Your dog might look up at you because they want attention. Some dogs will paw at you or bark at you to let you know they want your attention. Others will simply look up at you. It’s their way of saying, “hey, pet me”.
Your dog might also look up at you because they want something. Food, a toy, or going outside to use the bathroom are common reasons. Since dogs can’t speak, they must rely on their vocalizations and body language to communicate.
Why does my dog look up and sniff?
It’s a bit of a strange sight to see your dog raising their head and sniffing. It often looks like they are sniffing the air, and in fact, they probably are.
Dogs Sense of Smell
Dogs have an incredibly sensitive sense of smell. They have 300 million olfactory receptors, compared to 6 million in humans. The area of the brain that processes scent is 40 times more powerful in dogs than it is in humans. They can smell many things that humans can’t.
Dogs can smell many things, from drugs to cancer with the right training. They use their sensitive noses to communicate with each other and to learn about their world.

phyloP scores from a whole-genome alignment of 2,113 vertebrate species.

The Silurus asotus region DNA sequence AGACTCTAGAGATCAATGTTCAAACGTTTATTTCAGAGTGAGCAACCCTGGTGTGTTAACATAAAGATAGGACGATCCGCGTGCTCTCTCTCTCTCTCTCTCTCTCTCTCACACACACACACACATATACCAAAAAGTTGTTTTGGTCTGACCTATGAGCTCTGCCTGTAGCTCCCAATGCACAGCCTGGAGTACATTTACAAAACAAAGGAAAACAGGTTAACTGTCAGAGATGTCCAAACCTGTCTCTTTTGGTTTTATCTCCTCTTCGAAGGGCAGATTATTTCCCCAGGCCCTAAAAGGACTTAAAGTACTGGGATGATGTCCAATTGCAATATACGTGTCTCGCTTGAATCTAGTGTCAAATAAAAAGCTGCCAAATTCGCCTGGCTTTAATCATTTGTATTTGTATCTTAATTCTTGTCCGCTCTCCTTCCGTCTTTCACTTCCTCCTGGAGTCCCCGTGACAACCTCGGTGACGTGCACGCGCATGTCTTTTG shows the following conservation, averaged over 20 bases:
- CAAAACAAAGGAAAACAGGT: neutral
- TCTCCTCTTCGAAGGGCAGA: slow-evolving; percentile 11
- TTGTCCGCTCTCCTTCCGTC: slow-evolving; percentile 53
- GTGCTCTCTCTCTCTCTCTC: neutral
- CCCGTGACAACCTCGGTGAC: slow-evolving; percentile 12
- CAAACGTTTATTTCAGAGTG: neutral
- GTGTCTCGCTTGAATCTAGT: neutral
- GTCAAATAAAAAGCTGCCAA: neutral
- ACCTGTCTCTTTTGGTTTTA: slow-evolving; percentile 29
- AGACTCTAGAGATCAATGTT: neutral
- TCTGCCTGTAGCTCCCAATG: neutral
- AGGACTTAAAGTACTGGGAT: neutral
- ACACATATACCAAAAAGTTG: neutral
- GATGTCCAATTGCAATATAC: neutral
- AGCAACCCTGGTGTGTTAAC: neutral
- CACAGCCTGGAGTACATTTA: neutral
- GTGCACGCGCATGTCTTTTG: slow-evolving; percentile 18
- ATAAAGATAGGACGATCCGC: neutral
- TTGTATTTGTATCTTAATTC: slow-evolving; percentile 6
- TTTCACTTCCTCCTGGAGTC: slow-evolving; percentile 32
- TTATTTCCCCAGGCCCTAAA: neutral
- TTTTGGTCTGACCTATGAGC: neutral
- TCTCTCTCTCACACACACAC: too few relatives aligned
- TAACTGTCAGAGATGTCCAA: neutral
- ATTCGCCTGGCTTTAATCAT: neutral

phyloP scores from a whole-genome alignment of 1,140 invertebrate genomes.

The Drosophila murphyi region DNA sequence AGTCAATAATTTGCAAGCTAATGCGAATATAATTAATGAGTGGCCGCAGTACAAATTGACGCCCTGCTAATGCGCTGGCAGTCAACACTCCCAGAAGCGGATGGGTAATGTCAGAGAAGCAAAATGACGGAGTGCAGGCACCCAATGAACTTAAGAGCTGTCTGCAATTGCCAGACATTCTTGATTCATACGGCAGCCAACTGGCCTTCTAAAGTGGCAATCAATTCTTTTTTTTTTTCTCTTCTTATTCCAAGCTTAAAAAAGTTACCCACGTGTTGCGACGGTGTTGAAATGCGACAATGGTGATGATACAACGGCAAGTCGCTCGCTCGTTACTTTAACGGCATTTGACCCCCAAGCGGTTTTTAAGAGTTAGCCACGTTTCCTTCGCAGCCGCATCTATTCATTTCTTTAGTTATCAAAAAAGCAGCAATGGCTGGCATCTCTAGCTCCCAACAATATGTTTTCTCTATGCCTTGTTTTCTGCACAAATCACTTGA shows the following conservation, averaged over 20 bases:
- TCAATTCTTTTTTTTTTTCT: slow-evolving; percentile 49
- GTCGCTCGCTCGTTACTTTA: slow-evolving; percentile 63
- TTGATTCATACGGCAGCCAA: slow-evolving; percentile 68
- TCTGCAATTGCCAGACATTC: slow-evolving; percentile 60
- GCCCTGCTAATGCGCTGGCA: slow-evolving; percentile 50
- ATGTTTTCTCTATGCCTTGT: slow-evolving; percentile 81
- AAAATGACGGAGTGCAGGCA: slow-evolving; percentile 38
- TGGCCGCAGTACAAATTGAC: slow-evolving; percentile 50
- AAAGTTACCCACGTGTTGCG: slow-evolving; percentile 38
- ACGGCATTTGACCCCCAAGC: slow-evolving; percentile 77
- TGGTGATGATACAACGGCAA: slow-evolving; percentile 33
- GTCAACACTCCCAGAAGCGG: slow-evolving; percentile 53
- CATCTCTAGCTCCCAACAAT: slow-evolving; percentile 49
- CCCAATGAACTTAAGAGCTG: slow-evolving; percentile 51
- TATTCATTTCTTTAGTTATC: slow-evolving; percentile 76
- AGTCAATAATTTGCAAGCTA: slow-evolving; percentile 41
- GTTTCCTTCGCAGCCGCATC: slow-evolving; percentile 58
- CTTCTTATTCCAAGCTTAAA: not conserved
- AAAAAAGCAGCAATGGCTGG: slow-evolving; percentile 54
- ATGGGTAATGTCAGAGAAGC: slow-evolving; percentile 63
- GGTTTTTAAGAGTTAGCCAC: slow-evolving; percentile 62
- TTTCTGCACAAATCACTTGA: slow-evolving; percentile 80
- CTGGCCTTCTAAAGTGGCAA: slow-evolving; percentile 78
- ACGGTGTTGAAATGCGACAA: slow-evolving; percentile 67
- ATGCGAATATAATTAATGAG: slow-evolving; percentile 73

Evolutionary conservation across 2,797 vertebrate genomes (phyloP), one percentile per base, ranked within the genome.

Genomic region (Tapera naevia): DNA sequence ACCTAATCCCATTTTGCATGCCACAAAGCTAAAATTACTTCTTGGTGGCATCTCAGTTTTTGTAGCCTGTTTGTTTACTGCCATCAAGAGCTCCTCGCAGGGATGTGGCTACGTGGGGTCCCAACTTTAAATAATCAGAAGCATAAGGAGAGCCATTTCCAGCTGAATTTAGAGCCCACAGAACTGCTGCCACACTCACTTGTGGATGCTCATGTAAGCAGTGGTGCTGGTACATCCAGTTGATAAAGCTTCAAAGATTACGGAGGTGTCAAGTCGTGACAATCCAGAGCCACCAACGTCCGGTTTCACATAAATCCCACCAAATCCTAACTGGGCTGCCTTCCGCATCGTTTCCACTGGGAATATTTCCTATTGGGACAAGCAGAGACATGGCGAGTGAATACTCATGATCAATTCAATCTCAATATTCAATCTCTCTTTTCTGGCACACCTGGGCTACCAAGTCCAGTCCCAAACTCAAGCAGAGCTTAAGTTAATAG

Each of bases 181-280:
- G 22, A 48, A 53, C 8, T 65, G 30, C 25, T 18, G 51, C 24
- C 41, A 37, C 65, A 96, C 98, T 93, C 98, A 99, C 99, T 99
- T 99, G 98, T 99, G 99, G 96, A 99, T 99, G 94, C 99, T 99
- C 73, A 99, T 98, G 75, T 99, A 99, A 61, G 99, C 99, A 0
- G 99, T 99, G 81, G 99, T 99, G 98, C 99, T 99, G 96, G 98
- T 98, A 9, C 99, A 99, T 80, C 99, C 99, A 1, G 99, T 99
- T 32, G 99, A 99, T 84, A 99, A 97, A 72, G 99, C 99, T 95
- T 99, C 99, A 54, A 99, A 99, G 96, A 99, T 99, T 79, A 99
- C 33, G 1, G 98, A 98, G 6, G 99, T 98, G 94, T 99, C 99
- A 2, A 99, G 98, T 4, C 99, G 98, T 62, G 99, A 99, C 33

If your dog smells something interesting, they will want to investigate. They are curious animals. They may continue to sniff the air, or look up to see if they can identify the source of the smell.
Smells Other Animals
Your dog might smell another animal. They can identify animals by their scent, including other dogs. They may pick up the scent of another dog, a prey animal, or a predator.
Your dog may smell food. Remember dog’s noses are very sensitive, so they can smell food from a long way away. Obviously, smelling food will get your dog’s attention.
Why does my dog look up and lick?
Your dog looks up and licks. It seems odd. Do they smell food? Is it just a strange quirk?
When a dog is hungry, they will lick their lips. They may lick their lips if they smell food in the air, or simply because they are thinking about food.
Licking is a common coping mechanism for anxiety. Licking is comforting to dogs, and it releases oxytocin, a feel-good hormone. If you notice your dog looking up and licking when they are nervous, this is likely the reason.
Other signs your dog is anxious include whining, pacing, and frequently licking themselves.